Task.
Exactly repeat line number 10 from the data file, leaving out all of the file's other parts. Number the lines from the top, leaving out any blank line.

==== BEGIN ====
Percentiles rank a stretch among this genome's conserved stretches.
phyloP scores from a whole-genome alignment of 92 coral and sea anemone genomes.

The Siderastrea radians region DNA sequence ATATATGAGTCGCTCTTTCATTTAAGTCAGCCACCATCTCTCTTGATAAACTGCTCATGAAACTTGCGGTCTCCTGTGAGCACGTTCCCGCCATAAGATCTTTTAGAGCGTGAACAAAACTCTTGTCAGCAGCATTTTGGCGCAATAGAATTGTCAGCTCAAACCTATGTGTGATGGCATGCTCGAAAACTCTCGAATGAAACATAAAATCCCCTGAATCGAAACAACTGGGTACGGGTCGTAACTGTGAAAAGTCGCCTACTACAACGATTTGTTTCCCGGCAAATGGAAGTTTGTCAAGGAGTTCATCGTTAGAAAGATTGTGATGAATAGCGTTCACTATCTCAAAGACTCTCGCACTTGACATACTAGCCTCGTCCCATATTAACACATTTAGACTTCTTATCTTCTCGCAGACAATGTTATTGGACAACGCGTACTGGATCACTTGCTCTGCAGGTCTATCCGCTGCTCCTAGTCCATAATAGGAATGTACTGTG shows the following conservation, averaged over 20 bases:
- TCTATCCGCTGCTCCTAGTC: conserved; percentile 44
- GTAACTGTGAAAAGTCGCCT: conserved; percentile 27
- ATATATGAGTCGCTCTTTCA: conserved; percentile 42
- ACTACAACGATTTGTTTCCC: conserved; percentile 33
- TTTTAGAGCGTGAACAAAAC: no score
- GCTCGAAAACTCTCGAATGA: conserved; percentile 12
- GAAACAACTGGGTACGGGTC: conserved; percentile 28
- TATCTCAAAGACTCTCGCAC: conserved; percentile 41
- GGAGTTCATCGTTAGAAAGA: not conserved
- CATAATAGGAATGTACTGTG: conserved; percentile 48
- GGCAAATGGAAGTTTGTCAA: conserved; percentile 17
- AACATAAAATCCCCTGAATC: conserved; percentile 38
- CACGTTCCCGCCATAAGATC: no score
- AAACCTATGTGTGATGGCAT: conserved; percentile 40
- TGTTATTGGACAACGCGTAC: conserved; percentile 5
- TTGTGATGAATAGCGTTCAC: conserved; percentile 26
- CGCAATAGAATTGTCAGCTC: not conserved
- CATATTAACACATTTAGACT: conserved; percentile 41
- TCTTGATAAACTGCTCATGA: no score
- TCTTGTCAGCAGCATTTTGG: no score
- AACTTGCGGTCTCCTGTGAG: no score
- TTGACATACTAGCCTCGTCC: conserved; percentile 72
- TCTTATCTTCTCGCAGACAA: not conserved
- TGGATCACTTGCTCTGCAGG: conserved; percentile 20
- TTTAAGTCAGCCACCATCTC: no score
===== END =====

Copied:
- GAAACAACTGGGTACGGGTC: conserved; percentile 28